AN AMBITIOUS TARGET
NSW Transport Minister Andrew Constance says he’s determined to see the electrification of all cars, buses and trucks in the state, it has been revealed this week.
Constance raised eyebrows when he stated the New South Wales government will look to electrify its entire network by the year 2030 to ‘improve air quality’ in regions like Sydney.
“I am the first state minister in our history trying to drive the electrification of transport vehicles for the purposes of health,” he told reporters.
“Our infrastructure has to meet all environmental requirements… but my aim is to make this issue redundant by electrifying all cars, buses and trucks.”
Saving the planet!
It was also announced that public transport fares will increase in NSW over the next year, but we will ignore how this will ultimately lead back to sting the consumer’s pocket for now.
How did this idea of electrification come about?
The new focus follows ‘research’ that suggested health impacts from multi-billion-dollar transport projects under the government are being ignored.
Patrick Harris, from the Centre for Health Equity Training, Research and Evaluation at the University of NSW, weighed in on some of the public interest that is of primary importance:
“After the fires, the quality of the air we breathe is a major health concern, particularly in the basin like Sydney, where ultimately we have to do everything to do to protect community health,” he said.
The Australian bushfires are cited as the reason people are now facing health concerns?
Thus, are also the reason that the electrification of all vehicles in New South Wales is needed?
Sounds a bit fishy to me.
Perhaps.. like this may have all been by design?
PROBLEM, REACTION, SOLUTION
There has always been a continued push for a ‘greener Australia’ since the days of the Carbon Tax, but in recent years, the international shift has taken to new heights.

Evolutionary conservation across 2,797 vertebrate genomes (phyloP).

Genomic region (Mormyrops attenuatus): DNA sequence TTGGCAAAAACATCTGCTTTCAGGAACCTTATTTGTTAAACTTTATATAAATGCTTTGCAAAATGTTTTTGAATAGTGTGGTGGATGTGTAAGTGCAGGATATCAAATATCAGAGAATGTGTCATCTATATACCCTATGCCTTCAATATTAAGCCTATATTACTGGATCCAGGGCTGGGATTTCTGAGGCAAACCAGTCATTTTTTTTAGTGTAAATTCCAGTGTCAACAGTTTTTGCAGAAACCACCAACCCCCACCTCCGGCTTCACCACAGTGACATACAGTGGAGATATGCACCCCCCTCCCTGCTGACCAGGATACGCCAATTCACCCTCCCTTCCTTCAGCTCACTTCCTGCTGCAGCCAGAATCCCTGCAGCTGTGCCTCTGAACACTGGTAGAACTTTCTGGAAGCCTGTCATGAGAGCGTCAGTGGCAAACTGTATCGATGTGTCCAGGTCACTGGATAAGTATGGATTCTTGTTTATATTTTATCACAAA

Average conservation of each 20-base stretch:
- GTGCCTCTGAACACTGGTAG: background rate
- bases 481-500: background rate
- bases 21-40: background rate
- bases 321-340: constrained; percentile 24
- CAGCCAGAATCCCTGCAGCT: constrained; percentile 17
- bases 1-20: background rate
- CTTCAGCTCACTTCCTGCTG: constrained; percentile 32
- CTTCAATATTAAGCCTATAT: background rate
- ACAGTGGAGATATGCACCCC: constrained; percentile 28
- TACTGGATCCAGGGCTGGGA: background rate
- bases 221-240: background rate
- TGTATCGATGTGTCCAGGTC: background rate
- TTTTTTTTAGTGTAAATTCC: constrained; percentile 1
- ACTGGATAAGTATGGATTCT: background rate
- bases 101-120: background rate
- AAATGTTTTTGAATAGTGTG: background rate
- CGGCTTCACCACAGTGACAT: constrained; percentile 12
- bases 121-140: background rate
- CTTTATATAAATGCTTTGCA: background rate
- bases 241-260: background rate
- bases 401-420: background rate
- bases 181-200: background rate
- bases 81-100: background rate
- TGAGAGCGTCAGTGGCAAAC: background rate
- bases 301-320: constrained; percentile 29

More individuals cry out for ‘solutions’ to protect them from the dangers of a changing climate.
Especially since the bushfires, which we aptly named ‘The Beginning of Agenda 2030 in Australia‘.
On deeper examination beneath the surface of this announcement, we can see that once again, this event is being used to push the climate transition forward.
Just take a look at this recent feature piece written by Andrew Constance himself in The Guardian to justify the transition to electric vehicles in NSW:
Right before your eyes, ladies and gentlemen.
Emotional language and a call-to-arms for action following “a major climatic event”.
Oh, it was major, alright.
We were already told these projects will kickstart the economy after COVID-19.
Now, as predicted, the narrative will be used as a major anchor to usher in climate reform.
“We can’t spend any more time, or expend any more energy, debating climate change.”
The debate is over, citizen! Muh bushfires settles it!
Sorry, Mr. Constance, you’re right. Let’s just ignore the opposing evidence that is suppressed.
This is how the establishment operates, folks.
Create the problem, garner the reaction and offer the solution.
But Ethan — why is the electrification of vehicles so much of an issue?
Why wouldn’t we want cleaner air and roads?
Although inconspicuous at present, this plan is just one step in a larger dystopian transformation.
THE END OF PRIVATE VEHICLES